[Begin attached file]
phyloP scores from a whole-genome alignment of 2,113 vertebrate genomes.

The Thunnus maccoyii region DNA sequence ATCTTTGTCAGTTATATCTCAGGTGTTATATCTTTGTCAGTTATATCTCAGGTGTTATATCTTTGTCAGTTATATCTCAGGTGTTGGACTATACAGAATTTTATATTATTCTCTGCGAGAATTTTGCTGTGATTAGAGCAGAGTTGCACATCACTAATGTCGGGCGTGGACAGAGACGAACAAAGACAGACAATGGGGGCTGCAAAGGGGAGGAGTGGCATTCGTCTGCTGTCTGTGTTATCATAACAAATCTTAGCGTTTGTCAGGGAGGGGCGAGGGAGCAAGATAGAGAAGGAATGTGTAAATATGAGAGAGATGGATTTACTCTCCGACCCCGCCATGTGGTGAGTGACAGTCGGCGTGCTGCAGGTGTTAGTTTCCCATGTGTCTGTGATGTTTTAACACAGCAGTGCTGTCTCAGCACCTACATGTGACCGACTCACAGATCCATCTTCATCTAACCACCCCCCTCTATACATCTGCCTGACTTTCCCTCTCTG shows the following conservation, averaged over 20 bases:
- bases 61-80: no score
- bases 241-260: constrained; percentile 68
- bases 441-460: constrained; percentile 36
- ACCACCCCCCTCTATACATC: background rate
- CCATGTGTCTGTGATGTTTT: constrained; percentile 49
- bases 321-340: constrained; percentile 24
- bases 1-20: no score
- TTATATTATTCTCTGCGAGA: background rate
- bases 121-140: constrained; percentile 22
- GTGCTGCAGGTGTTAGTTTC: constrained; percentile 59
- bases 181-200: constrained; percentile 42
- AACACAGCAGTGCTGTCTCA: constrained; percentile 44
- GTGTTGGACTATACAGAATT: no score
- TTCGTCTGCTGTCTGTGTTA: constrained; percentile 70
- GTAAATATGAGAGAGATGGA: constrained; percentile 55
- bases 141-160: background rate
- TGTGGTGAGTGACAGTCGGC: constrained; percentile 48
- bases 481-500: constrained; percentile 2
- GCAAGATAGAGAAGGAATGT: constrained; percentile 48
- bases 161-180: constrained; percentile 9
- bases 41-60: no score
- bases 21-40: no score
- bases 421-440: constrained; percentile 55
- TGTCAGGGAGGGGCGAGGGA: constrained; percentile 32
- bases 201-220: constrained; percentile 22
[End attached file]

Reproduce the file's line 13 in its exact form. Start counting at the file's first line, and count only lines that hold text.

- bases 181-200: constrained; percentile 42